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"What To Do When Your Child Gets Sick": Injury Prevention - 10 August


"What To Do When Your Child Gets Sick" - Injury Prevention

The most common cause of death in all over 1 year old children is trauma, and the under 4's are most at risk. Thankfully, the vast majority of injuries in childhood will be minor. Here are the statistics for New Zealand:

Falls are the most common cause of injury in children of all ages. Most serious falls in small children occur when falling from one level to another (i.e. down stairs, off furniture, out of windows, or whilst being carried).

In NZ, drowning is the most common cause of death in the under 5s. A quarter of all drowning in this age group will occur within the home (e.g. in a bath or bucket); nearly half will occur in a swimming pool.

16 children will die in NZ each year, as passengers in motor vehicle accidents. 280 will also be hospitalised with injuries. Correctly fitted car seats will reduce the risk of death and injury by 50-70%.

366 children will be hospitalised each year as a result of accidental poisoning - the 2nd highest cause. Nearly all of these will be in the 0-4 year old age group. 2/3 of these are due to accidental ingestion of drugs or medicines.

5 children, aged under 10 years, die each year from fires - caused primarily by unattended heaters, or a child playing with matches, candles or lighters. 

Hot drinks are the number 1 cause of burns in under 5 year olds. Excessively hot water in baths, showers and sinks is the 2nd most common cause.

Over 100 children, aged 0 - 4 years, are admitted to hospital each year with cuts or puncture wounds. Over 50% are foot injuries after standing on something sharp.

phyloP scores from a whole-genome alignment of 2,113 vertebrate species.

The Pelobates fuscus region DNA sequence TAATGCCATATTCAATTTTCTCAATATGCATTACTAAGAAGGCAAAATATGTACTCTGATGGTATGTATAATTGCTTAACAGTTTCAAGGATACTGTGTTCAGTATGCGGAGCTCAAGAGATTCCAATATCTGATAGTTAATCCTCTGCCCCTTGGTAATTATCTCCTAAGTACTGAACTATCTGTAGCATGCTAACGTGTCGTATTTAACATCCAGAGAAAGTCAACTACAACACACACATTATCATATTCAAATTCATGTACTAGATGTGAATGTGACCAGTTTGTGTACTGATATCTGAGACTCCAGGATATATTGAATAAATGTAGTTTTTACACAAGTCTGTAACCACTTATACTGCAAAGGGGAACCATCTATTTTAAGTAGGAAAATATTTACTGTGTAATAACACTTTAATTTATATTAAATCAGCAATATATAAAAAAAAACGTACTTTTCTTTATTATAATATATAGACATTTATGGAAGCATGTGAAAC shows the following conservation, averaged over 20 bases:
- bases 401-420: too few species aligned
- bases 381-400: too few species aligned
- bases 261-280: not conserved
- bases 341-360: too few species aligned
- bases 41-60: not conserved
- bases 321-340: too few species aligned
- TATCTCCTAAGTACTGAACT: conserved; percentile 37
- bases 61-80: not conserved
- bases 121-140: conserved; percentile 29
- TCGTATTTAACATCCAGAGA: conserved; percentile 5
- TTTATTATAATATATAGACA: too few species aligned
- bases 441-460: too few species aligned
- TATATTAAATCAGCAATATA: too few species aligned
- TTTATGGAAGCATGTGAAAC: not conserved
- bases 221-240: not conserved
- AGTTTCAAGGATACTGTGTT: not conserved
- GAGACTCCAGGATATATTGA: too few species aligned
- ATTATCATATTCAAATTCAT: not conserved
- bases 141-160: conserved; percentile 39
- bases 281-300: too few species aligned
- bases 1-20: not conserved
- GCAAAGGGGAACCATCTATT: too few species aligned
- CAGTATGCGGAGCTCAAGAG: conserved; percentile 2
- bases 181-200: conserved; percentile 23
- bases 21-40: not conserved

Emergency first aid and life-saving intervention during the 1st couple of hours after serious trauma can save lives:
A (open an unconscious child's airway),
B (support their breathing),
C (put pressure on any obvious bleeding wounds - Circulation).

Most injuries are preventable, with proper preparation, planning and thinking ahead.


Who is most at risk:
Under 4s (usually at home)
Boys
Socially deprived backgrounds
Stress, bereavement or chronic illness in the family home.

Why do children have accidents:
Height - they may be unable to see above or over an obstacle due to their small stature; they are also very hard to see, especially for example by a reversing car.
Inquisitiveness - curiosity is essential to development, but may lead a child into danger they are not aware of.
Inexperience - they have a limited perception of their environment, and are unaware of potential danger in every day situations.
Inadequate supervision
Stage of development - young children are unable to appreciate danger, eg road sense does not develop until at least 8 years of age.
"Bravado" - children often injure themselves by pushing, shoving or wrestling each other (especially boys); they also push the boundaries of their abilities, especially when in a group.


How to prevent injuries in the first place: